MSB brainstorming

03 September 2017

Dr Great Art Episode 20: Mongrel Art and Democratic Art

Mongrel Art! Democratic Art! This Dr Great Art Artecdote Podcast is a description of and plaidoyer for a (Post-Postmodernist) art that is anti-purist, syncretistic, and creolized, unifying a variety of artforms, disciplines, tendencies and philosophies. Artworks involving popular or democratic and street artforms outside the "standard" fine art ones, yet also not eschewing either so-called time-honored, nor technologically "new" disciplines, as it seeks to revitalize and transform them all, while opening the art system and deliberately involving people outside the field of art in artistic processes.


This is the script (not a transcript, as I change elements when recording).

Dr Great Art Episode 20: Mongrel Art and Democratic Art

Hi this is Mark Staff Brandl, with the 20th "Dr Great Art" brief podcast. I hope you enjoy it and come back for each and every one.

Today my Artecdote concerns something most near and dear to my artistic heart: Mongrel and Democratic Art.

I have made passing comments in my Dr Great Art podcasts about my conception of this potential antidote to or better-said resolution for and expansion beyond Postmodernism. Mongrel Art. Here I finally give the basic definition of what I mean.

I will occasionally shorten this to simply 'Mongrel Art.' That is the key phrase, but I find the other term 'Democratic Art' to be a significant and complementary branch of Mongrel Art.
What is this? Mongrel artists are against purism in all forms, finding it to be morally and politically questionable, a trope of oppression and racism. Much art since Late Formalism is too purist --- too much inbreeding. I find what Formalism became to be a result of a misreading of Greenberg, but that is a thorny subject for another podcast.

Mongrel Art is a syncretistic unifying of a variety of artforms, disciplines, tendencies and philosophies. It often involves popular or democratic and street artforms outside the "standard" fine art ones, yet also does eschews neither so-called traditional, that is time-honored, nor technologically "new" disciplines, as it seeks to revitalize and transform them all. This is not appropriation, fusion or cross-over, but a personal and disjunctive dialogue of arbitration. 'Syncretism' refers to such a practice of truly uniting different doctrines or practices with each other. Mongrel artworks are syncretistic, not eclectic at their best. I discussed this differentiation between eclecticism and syncretism back in the Dr Great Art podcast Nr. 11 on Easter, please go back and listen to that is you haven't already.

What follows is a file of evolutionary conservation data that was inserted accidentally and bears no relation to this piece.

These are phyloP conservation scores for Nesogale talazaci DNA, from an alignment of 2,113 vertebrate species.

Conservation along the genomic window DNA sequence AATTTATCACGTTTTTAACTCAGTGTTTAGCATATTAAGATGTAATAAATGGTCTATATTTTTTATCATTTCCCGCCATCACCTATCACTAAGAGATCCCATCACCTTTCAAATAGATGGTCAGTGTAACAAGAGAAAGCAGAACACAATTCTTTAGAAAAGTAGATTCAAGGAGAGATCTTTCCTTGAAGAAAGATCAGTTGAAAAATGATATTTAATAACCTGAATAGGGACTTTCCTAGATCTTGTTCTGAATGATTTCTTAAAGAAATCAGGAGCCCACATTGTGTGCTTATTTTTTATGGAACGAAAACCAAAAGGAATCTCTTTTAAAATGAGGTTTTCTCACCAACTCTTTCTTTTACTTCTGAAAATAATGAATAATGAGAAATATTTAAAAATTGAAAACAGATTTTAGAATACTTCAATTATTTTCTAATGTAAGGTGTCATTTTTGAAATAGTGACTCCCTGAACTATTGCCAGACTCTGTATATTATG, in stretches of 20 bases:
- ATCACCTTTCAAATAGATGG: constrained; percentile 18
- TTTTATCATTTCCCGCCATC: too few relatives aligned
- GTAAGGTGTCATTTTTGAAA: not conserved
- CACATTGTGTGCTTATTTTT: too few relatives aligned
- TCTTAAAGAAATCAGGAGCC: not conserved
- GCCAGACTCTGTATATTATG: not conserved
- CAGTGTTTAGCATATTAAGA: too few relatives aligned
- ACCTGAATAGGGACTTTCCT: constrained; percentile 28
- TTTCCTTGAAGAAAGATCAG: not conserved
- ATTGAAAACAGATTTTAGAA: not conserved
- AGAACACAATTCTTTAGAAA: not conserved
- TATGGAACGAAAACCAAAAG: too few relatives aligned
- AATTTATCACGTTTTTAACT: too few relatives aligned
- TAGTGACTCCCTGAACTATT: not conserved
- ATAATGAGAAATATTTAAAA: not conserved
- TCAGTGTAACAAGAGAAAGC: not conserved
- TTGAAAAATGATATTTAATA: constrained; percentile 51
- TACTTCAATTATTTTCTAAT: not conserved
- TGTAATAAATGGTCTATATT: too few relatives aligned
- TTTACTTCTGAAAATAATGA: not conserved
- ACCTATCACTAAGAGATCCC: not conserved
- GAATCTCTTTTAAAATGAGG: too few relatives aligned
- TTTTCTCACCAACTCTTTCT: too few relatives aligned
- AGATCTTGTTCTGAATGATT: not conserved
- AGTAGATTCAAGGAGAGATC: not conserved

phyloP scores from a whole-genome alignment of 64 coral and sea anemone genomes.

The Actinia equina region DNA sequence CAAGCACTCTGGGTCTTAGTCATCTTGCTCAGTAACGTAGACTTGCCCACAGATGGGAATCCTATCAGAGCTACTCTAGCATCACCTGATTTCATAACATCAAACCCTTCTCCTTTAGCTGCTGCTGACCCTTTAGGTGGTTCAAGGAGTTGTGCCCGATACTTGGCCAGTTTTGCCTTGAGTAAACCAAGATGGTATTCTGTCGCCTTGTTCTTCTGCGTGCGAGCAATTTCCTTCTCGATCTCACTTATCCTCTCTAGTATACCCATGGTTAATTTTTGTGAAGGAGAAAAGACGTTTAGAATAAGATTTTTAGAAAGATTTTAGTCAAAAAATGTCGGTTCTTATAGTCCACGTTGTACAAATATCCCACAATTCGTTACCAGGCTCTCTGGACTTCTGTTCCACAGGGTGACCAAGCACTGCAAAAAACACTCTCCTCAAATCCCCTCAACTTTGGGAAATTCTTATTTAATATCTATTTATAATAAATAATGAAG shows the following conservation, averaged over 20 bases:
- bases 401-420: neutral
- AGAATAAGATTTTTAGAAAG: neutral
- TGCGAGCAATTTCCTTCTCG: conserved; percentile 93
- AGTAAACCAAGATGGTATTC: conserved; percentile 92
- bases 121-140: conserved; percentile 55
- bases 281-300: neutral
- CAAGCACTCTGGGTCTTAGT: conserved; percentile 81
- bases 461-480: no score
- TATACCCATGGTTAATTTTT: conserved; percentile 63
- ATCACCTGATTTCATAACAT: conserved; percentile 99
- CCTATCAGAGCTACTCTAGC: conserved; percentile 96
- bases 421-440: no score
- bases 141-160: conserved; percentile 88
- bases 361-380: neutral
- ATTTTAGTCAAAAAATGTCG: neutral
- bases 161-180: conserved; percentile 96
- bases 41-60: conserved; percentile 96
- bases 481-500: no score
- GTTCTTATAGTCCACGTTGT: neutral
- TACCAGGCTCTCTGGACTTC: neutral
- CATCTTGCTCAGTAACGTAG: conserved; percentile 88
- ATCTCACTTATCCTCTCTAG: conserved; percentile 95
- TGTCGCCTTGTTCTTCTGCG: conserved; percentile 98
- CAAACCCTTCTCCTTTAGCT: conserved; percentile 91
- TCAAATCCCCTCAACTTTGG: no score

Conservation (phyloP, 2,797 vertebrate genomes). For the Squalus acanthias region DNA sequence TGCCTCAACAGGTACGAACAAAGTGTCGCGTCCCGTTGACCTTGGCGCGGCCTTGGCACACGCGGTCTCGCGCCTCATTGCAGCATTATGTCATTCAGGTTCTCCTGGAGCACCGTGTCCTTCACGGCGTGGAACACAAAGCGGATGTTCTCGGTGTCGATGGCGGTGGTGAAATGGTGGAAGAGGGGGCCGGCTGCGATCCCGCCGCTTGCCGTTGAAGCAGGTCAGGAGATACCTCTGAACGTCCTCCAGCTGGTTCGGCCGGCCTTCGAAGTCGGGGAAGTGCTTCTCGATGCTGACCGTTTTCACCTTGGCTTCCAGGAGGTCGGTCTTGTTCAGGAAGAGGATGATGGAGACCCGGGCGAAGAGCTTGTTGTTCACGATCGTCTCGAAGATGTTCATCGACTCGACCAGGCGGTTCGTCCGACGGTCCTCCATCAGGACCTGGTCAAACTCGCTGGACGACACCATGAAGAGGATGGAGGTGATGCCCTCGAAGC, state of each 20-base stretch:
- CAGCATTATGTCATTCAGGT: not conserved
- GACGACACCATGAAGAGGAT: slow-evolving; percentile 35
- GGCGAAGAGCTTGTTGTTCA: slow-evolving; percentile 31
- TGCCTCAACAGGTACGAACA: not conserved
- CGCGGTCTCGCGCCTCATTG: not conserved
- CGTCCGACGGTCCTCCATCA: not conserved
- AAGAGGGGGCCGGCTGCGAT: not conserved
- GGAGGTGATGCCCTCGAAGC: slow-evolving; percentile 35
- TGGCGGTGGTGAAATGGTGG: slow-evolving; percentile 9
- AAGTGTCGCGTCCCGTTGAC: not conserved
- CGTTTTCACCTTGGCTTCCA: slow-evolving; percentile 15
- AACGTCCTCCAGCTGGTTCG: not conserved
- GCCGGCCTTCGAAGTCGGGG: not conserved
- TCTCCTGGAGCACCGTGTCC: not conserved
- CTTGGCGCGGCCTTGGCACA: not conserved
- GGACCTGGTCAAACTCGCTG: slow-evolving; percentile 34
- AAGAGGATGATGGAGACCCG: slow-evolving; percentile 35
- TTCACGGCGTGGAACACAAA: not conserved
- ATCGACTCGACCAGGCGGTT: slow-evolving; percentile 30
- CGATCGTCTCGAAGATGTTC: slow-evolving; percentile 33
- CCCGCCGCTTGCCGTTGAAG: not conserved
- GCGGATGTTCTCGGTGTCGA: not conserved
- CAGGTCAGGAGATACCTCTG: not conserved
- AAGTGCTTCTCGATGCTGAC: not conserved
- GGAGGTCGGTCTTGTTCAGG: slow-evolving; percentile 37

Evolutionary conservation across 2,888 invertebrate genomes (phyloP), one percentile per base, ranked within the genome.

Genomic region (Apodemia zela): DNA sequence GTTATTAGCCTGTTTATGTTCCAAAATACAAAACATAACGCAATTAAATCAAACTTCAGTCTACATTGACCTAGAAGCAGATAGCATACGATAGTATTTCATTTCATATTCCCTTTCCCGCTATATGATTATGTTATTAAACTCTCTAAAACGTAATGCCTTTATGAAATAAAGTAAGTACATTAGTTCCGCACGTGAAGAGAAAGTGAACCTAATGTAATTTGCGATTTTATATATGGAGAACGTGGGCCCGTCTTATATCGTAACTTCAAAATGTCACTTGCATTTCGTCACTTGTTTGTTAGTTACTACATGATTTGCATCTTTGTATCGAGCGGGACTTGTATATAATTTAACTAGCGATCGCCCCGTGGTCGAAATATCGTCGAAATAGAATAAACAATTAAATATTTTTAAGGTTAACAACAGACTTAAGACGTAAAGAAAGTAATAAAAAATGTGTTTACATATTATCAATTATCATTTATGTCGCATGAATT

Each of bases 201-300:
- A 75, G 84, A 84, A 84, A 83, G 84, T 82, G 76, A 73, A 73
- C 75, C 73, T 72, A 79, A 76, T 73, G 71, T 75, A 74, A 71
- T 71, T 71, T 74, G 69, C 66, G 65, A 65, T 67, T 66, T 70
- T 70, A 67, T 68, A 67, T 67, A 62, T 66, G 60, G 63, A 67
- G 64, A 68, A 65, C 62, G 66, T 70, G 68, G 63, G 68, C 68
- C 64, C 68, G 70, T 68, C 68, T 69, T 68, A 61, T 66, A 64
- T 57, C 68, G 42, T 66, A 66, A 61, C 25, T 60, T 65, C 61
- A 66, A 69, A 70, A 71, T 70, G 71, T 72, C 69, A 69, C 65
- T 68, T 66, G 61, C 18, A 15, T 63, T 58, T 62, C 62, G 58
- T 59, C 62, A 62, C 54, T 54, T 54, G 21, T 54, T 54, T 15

The term "mongrel" in English means a dog of mixed or indeterminate breed, often one found on the street. My wife and I always have two dogs and two cats, rescued or from the shelter, thus usually mongrels. The term DOES have distinctly derogative overtones, I am aware. Yet ones that I assert are actually complimentary. For example, I used the equivalent term "Mischling" in several interviews about my art in German, whereupon the writers immediately leapt into the alternate form in that language, "Bastard." While not containing the same meaning as our English word bastard, I still don't appreciate that much, or then maybe I DO! I could use the term 'hybrid,' which is somewhat similar. However, it means the offspring of two animals or plants of different breeds or varieties especially as produced through human manipulation for specific genetic characteristics. Thus, it suggests a mixture usually of only two, while 'Mongrel' suggests something more of a free-for-all. Also, 'hybrid' has that disturbing association with profit-based human manipulation, which we are all suspicious of due to the questionable genetic manipulation of seeds and so on by Monsanto and the like. Mongrel, once again, seems much more natural. Dogs choosing each other in multiple combinations, not corporate manoeuvring.